It is human nature to plan. We use menus, diaries and budgets to guide our actions. Workouts, parties and holiday getaways fill our social calendar.
Planning gives us a sense of control. It creates predictability, calm and helps us to accomplish more.
But we are in uncertain times; there is pain and fear around us.
The future is not as clear as we have known it.
Employees have been laid off, we are now working from home and travel has been restricted.
The economic impact, loss of social interactions and meaningful engagement of your time can have an impact on your mental health.
Corona Virus is an invisible threat; what we see is its results, which can intensify the fear and dread we feel.
We start to view every cough, sneeze, tingling throat sensation with suspicion.
You worry that the backache you feel could be a symptom of the virus and not a sign that your mattress needs replacement.
We become aware of our own immortality; thoughts of death start to creep in. Will I Die? Will my loved ones die?
We become suspicious of the medical fraternity- are they doing enough to contain the spread of the disease?
We may suspect the government- are they revealing the true statistics or are they covering up facts?
Have my neighbours travelled to high-risk areas lately? Could they be infected and not showing symptoms?
This natural tendency to catastrophize served our ancestors well, but it can be detrimental in times of uncertainty.
It clouds our thoughts and actions with anxiety and worry.
Our lives are structured around routines and behaviours that happen on auto-pilot mode. Habits are nature’s way of conserving energy.
But in times of crisis; we are knocked out of this auto-pilot mode.; we instinctively switch to a fight or flight response. A pandemic can either make you or break you.
During a time of crisis, individuals and societies can benefit from understanding how a pandemic affects us.
During a crisis, daily activities require more energy due to the worry caused by uncertainty. Evaluate what you can let go or postpone some things and spend more time in self-care.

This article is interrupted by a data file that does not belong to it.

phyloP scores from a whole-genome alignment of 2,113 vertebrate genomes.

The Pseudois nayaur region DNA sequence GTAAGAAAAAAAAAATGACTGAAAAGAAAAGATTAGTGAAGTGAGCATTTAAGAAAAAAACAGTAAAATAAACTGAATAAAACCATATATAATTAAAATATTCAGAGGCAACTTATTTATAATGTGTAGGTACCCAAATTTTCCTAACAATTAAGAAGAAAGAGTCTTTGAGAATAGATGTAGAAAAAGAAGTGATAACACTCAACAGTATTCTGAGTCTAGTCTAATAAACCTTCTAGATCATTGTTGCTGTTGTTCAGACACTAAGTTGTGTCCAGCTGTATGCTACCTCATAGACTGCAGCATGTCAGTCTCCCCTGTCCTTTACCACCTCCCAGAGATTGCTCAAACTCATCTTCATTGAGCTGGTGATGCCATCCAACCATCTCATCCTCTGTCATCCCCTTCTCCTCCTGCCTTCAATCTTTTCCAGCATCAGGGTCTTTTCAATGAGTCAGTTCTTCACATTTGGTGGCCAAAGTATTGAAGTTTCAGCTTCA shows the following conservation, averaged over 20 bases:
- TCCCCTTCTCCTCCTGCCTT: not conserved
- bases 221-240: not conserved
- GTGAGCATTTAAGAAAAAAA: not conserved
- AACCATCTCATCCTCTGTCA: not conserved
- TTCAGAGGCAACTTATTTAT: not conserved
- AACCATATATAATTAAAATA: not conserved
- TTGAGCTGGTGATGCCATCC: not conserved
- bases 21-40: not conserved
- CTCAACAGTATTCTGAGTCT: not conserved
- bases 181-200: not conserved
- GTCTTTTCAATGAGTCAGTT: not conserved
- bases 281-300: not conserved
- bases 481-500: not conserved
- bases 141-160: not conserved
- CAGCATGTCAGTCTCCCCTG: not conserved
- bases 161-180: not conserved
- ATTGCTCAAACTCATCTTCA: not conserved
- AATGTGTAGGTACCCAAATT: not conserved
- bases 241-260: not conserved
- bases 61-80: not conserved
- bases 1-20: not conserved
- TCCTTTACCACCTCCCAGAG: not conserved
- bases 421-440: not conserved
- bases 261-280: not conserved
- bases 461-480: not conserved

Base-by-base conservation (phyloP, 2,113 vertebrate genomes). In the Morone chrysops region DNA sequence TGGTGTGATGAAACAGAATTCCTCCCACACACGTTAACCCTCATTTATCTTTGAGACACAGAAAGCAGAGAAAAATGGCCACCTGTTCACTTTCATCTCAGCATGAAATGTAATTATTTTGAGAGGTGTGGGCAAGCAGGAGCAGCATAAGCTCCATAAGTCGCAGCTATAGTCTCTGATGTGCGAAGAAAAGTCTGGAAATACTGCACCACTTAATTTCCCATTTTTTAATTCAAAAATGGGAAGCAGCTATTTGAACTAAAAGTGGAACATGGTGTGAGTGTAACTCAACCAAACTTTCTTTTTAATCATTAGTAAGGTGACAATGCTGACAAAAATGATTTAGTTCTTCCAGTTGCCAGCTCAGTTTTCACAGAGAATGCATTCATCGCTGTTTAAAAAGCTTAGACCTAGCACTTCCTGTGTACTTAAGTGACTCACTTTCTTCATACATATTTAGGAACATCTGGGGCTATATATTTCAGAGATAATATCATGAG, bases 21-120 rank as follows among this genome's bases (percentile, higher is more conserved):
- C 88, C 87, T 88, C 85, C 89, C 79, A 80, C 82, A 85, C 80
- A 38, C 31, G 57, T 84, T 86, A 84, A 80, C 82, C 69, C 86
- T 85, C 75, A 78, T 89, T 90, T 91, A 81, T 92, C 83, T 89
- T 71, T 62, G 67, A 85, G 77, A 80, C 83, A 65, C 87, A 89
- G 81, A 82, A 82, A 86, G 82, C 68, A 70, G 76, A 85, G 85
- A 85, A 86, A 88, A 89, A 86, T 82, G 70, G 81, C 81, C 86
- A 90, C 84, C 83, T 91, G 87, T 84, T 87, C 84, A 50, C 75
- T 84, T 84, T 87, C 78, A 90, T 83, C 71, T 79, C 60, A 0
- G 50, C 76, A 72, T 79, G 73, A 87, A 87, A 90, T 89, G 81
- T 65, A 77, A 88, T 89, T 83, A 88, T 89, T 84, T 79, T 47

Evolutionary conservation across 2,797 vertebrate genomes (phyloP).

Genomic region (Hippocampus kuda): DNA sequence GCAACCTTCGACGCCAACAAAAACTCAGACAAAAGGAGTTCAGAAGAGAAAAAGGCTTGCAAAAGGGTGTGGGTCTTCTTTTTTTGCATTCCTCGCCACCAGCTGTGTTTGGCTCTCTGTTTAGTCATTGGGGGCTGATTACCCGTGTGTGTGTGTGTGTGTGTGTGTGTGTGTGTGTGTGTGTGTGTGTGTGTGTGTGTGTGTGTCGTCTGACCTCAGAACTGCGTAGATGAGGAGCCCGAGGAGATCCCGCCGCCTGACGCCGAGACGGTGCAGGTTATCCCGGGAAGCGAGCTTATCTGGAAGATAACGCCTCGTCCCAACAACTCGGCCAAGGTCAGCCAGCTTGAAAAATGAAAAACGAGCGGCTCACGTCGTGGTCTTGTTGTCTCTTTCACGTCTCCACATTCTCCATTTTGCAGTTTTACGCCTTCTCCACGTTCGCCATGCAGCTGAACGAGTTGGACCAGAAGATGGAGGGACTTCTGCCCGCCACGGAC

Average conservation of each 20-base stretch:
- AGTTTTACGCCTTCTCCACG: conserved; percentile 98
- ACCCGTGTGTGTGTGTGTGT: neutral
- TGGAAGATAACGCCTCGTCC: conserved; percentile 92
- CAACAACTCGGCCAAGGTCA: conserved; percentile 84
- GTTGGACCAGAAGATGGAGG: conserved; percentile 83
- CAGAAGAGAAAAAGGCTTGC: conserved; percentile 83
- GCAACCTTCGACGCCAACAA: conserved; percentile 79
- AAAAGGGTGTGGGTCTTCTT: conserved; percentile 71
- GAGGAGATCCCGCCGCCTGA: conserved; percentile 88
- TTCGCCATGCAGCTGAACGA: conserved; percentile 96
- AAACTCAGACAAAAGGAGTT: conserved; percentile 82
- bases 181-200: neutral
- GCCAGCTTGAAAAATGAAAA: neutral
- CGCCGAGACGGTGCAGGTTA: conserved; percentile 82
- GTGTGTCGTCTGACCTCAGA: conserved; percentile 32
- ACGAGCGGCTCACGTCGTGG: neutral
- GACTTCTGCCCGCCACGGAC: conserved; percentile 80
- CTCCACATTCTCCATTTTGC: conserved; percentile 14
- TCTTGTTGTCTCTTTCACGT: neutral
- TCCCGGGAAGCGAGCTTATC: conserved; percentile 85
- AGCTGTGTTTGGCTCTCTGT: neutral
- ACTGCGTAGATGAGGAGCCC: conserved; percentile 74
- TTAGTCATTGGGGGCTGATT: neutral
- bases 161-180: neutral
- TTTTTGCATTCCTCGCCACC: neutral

Identify what can be controlled and implement methods to control them. Identify things that can’t be controlled and let those things go.
Observe when your thinking is leaning towards catastrophizing and find a measured response that acknowledges the facts. For example, “It is possible I could get the virus, but it is not guaranteed.”
Intentionally practise new social patterns of hygiene such as washing hands, keeping hands from touching your face and keeping a measured distance from others.
Engage in activities that calm your mind and relax your body such as yoga, mindfulness, and meditation.
Turn off screens for several hours a day to engage in exercise, reading or other pleasurable hobbies.
Use this time to increase your connection with your loved ones. Spend time expressing gratitude and affection.
If you experience mental health challenges that interfere with your daily responsibilities, seek professional support.
Donate money to a charity, gift a family friend with a shopping voucher or buy food for a children’s home. These acts will increase your own positive feelings as well as strengthen the social fabric that binds us.
Chose media reports that give a clear message on how you can protect yourself during this time. Limit consumption of statistics that indicate lives lost or have critically ill patients.
As you share information with friends and family consider the impact it will have on them. Is what you are sharing a fact? What is the source? Is it helpful or anxiety-provoking?
As we continue to learn more about the outbreak, focus your attention on protecting yourself physically and mentally.
Practise social distancing, frequent hand-washing and isolation in case of exposure.
Get proactive about your psychological well-being by practising self-care habits like meditation, yoga and getting adequate sleep.
In order to continue serving you; we have launched E-Therapy services.
Get in touch with our psychologists on +254 739 935 333/+254 756 454 585,
Email us on email@example.com or visit our website for more details.